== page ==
Sunday, June 01, 2008

From The Book: The Power To Harm

First posted in November of 2005

Mind, Medicine, and Murder On Trial

After all, the goal of the plaintiffs was not so much to establish the exhaustive "truth" of a complex set of events, as to assign blame and put a dollar value on the resulting damages... The litigants' denial of Westbecker's existence as an individual, shaped by his relationships with family, neighbours and co-workers bears the unmistakable hallmark of "reductionist" thinking--the scientific methodology by which entities are described in terms of their smallest material parts.
Reductionist explanations--explaining nature by reducing phenomena right down to the workings of atoms and molecules--have been decisively successful for Western science and technology since the second half of the nineteenth century.
As an account of human identity and society they have remarkable shortcomings... The distinction between body and soul, widely known as "dualism" has gone through many variations since the seventeenth century. And yet dualism, of the kind expounded by Descartes, remains the inevitable consequence of a belief that would say with Francis Crick, "You're nothing but a pack of neurons." For in order to have a human identity composed of both chemical determinacy and moral agency, it is necessary to conjure up, as did Descartes, a will that is as removed from the dynamics of a social context as it is removed from the assemblies of molecules and neurons."
The survival of Cartesian body-soul dualism into the twentieth century is a token of it's extraordinary resilience, not least it's potential to reduce people to exploitable mechanical objects., while nevertheless insisting that they remain wholly responsible for their actions. Hence dualism continues to create a rationale for treating people as machines while insisting that they possess an incorporeal individual freedom that transcends not only deep-seated personality disorders, but familial, workplace, and societal pressures. The social failure of such a model of human nature is it's encouragement of a social climate advantageous to self-seeking individuals with a superficial humanism.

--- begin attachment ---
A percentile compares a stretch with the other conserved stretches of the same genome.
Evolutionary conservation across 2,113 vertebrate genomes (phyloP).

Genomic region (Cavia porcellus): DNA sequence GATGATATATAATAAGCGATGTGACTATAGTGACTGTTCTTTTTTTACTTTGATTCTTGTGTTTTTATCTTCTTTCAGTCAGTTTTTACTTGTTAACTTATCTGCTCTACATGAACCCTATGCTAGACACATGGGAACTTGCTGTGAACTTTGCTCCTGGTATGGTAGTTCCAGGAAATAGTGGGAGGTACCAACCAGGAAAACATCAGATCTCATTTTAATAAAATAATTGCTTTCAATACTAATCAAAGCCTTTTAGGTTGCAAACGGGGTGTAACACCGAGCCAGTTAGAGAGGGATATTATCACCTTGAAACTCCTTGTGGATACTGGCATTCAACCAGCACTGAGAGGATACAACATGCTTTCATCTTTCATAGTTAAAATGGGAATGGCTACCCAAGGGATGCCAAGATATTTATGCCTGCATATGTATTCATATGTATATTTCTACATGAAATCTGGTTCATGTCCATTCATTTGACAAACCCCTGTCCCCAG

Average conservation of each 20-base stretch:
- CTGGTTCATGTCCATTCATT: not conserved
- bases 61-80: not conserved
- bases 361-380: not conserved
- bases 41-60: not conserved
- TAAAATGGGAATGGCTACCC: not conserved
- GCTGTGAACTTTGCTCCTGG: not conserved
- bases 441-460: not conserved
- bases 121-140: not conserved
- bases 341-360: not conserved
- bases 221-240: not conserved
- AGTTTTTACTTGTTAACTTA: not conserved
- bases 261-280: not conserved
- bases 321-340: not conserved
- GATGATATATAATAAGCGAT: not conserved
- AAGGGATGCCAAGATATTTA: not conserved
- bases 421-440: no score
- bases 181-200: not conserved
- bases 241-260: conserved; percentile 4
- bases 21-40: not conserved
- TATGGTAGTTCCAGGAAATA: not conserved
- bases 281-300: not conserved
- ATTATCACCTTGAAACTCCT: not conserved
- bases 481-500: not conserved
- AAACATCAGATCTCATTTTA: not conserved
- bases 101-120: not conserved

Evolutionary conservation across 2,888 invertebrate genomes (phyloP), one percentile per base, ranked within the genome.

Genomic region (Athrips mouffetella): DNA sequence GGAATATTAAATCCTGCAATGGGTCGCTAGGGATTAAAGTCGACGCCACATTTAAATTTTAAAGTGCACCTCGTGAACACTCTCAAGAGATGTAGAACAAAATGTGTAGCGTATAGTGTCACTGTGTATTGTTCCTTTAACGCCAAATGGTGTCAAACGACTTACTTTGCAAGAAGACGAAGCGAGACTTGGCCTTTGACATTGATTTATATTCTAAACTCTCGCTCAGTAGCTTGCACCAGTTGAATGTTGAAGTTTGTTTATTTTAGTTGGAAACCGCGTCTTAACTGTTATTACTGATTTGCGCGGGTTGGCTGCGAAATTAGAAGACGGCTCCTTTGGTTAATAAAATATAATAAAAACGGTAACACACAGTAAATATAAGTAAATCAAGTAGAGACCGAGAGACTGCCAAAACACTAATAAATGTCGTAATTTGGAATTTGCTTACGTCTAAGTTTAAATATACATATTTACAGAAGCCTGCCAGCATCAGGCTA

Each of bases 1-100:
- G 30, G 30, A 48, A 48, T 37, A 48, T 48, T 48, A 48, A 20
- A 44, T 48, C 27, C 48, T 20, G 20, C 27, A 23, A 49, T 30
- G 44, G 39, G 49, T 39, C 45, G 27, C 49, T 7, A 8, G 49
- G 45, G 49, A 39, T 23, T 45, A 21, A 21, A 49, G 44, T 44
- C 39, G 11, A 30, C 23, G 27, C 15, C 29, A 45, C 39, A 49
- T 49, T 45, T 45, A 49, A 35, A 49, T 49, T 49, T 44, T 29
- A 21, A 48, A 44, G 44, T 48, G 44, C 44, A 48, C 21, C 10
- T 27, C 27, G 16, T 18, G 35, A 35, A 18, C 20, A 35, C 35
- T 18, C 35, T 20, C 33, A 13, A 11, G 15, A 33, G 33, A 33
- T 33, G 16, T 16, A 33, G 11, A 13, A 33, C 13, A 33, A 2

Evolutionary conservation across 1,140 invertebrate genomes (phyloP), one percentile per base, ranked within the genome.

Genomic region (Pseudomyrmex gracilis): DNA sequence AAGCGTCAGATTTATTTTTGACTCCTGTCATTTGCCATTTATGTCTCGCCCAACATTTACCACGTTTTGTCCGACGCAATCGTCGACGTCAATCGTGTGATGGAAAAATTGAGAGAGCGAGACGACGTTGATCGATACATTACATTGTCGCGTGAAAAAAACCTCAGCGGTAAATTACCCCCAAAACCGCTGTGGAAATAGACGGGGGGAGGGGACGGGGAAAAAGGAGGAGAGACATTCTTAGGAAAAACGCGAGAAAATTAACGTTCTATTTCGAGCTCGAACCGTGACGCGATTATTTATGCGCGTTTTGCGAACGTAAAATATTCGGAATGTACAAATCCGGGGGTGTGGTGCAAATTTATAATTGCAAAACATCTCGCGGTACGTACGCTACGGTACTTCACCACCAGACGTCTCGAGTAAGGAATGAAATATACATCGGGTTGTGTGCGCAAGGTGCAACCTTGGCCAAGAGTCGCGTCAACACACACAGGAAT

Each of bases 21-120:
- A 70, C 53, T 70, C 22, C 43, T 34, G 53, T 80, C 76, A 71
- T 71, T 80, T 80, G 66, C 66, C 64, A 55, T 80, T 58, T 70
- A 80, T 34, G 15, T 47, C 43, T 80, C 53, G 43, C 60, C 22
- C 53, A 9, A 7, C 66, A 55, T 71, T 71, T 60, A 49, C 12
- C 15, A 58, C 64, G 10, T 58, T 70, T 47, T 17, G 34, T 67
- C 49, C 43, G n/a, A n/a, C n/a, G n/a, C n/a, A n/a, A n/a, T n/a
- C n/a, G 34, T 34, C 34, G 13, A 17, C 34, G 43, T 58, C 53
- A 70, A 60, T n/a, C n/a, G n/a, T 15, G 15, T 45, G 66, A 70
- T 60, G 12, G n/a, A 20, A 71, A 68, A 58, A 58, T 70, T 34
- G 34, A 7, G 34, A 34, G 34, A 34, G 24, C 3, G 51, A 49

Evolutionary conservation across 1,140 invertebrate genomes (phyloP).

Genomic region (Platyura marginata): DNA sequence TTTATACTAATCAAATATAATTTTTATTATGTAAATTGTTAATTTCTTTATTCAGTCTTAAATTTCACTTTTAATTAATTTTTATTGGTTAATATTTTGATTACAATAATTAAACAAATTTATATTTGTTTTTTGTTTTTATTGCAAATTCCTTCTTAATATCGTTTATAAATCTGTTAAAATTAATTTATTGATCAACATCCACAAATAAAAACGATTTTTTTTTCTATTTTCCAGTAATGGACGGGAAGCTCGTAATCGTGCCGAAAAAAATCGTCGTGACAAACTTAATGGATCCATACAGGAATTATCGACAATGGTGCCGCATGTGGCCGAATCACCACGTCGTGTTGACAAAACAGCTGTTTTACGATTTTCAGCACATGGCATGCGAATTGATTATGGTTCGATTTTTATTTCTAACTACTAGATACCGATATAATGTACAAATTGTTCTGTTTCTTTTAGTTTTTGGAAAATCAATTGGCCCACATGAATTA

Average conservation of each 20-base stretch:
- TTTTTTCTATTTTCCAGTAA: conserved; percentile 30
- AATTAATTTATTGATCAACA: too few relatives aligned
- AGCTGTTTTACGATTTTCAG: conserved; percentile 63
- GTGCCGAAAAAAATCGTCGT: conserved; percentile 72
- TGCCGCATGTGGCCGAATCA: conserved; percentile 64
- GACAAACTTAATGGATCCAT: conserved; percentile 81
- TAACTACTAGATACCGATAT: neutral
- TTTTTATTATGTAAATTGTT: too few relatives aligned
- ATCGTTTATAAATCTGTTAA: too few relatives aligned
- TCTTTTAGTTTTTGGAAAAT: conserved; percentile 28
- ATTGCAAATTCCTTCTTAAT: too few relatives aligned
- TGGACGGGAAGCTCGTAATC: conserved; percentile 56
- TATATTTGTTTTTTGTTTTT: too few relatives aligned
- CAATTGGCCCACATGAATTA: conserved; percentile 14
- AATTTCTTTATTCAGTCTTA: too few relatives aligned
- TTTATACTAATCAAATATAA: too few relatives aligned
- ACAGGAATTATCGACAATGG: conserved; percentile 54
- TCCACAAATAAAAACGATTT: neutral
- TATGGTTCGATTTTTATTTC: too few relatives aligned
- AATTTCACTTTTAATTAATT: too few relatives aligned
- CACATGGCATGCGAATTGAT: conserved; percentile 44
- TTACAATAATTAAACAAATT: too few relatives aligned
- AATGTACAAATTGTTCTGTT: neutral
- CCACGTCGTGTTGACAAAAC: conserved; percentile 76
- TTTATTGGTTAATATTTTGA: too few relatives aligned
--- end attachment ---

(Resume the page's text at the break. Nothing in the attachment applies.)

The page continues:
It is against the background of just such a philosophy that Ronald Reagan and Margaret Thatcher could assert that there is no such thing as society, only the individual...the application of scientific reductionism to human nature has emboldened the sort of litigation that habitually denies the dynamics of social responsibility in liability suits.

Author: John Cornwell,
Senior Research Fellow,
Cambridge University,
Human Dimension Project

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